When the pandemic burst onto the scene – throwing our established habits, social interactions and way of working into disarray – who would have predicted that the Swiss wealth management industry would not only weather the storm but emerge from it stronger than before? Clearly, though, the sector has remained strong, as shown by 2020 results.
The same was true during the 2008 crisis: at the time, the doom-mongers predicted that Swiss wealth management would see an inexorable decline. With the disappearance of banking secrecy and the proliferation of new regulations, the fate of private banks appeared to be sealed.
And indeed, the last decade has brought a narrowing of margins in Switzerland’s financial centre, along with growing consolidation. However, whereas the industry was widely expected to weaken, the reverse has happened. Private banks have made huge efforts to adapt, comply with new rules and develop new sources of growth, and those efforts have paid off.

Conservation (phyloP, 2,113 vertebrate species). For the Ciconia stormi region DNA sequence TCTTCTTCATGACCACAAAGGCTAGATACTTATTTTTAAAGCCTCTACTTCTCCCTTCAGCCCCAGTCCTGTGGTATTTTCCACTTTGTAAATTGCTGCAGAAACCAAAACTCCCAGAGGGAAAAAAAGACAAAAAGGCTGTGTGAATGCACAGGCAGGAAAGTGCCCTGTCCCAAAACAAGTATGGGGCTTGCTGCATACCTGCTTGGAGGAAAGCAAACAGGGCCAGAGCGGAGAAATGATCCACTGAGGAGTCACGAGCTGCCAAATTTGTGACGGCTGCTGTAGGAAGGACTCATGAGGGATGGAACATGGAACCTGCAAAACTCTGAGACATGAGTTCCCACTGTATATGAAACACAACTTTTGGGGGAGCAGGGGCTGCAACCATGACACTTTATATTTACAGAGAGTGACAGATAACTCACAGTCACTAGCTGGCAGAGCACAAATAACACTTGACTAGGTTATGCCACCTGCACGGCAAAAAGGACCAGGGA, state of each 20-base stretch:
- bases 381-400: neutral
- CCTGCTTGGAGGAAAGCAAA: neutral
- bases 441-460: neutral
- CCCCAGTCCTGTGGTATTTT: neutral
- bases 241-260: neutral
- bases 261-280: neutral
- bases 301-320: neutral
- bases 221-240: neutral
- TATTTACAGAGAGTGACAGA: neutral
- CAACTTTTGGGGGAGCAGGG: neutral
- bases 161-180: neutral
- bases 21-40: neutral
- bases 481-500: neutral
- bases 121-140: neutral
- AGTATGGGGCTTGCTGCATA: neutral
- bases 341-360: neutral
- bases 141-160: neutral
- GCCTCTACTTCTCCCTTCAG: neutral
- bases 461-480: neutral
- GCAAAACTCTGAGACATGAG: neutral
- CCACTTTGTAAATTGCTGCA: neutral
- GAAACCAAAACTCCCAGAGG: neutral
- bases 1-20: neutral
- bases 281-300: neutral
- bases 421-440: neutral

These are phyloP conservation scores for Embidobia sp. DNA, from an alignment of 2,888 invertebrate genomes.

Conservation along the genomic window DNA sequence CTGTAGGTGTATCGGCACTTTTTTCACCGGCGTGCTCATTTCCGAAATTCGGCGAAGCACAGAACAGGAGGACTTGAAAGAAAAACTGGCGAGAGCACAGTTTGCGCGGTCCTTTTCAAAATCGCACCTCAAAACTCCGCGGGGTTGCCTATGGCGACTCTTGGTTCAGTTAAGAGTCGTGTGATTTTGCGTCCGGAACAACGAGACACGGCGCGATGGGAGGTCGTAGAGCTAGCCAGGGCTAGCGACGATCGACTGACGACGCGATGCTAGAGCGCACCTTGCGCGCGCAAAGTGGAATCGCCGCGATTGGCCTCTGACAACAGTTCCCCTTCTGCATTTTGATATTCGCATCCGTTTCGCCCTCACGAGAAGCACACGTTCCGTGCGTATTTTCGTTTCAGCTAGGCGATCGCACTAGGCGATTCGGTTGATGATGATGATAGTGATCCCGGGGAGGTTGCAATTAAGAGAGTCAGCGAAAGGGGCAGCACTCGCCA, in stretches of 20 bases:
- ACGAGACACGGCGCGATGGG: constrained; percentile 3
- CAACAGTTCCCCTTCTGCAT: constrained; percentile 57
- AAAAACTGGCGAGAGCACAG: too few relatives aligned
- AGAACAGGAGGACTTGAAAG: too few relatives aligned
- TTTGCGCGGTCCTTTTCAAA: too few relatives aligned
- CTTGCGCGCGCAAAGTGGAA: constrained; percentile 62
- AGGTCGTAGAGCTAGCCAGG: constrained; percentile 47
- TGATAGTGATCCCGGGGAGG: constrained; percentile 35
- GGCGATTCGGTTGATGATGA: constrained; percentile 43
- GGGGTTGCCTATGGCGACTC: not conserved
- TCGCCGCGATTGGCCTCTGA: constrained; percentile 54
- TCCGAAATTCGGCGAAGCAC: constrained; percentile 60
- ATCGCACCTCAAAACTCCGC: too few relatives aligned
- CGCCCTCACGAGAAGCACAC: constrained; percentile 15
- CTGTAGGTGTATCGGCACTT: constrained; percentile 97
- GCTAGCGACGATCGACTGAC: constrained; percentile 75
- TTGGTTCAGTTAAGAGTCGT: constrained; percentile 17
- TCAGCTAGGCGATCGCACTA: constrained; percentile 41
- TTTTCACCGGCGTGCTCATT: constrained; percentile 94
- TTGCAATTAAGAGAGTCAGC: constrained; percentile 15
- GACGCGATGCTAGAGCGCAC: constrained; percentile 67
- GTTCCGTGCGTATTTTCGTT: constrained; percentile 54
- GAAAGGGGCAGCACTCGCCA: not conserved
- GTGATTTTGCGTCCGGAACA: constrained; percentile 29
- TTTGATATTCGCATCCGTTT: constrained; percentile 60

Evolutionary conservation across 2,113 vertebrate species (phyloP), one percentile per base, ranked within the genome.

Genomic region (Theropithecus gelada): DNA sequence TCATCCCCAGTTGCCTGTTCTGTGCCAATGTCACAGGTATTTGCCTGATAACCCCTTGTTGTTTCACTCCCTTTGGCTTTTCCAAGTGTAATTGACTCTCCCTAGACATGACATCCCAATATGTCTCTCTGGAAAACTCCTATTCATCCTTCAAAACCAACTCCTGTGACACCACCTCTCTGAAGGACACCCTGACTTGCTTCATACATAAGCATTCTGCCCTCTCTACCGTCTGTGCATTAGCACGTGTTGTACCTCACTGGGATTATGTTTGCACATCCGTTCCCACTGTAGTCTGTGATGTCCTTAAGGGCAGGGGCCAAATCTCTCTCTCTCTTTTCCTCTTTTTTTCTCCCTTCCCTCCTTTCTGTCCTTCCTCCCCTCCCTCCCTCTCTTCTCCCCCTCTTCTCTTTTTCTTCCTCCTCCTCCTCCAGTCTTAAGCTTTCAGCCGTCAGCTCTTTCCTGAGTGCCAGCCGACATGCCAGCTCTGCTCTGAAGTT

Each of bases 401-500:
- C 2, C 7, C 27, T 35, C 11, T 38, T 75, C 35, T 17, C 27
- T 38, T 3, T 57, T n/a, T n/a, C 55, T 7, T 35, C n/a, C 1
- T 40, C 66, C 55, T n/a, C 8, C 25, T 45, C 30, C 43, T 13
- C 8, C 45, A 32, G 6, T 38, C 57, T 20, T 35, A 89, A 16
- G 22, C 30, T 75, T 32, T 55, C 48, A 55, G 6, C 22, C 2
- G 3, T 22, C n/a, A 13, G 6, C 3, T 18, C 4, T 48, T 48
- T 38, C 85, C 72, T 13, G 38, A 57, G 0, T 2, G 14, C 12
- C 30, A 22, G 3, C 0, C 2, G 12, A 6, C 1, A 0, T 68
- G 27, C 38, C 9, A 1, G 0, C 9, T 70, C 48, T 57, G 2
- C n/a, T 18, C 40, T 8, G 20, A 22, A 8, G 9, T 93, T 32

Still in pole position
According to the Boston Consulting Group, in the space of ten years, financial assets have almost doubled at global level and some markets have seen exponential growth. Assets entrusted to wealth managers by Middle Eastern and African clients have doubled, among Eastern European clients they have increased by a factor of 2.5 and for Latin America clients they have tripled.
Despite competition from other financial centres, Switzerland is continuing to capture almost a quarter of that wealth, and it has bolstered its position as the world’s premier centre for cross-border wealth management.
Having dealt with the Covid-19 crisis in a relatively orderly way, although its economy has not escaped unharmed, the country has again confirmed its status as a safe haven in the eyes of clients from regions that have been hit hard by the pandemic or are seeing geopolitical tension.
Today, Switzerland is well placed to maintain its leadership when the post-Covid rebound takes place. Productivity gains have enabled some banks to improve their cost/income ratios, and now that most of the regulatory compliance work has been done, they once again have potential to invest.
Savings rates have surged around the world because of economic support measures and reduced spending during lockdowns. Some studies put the amount of cash that has been accumulated at USD 5,500 billion, a windfall that will mainly serve to drive the economic recovery. However, not all of this liquidity will be injected into the real economy, at least not immediately, and for wealth managers this presents opportunities, particularly in terms of fulfilling their responsibilities.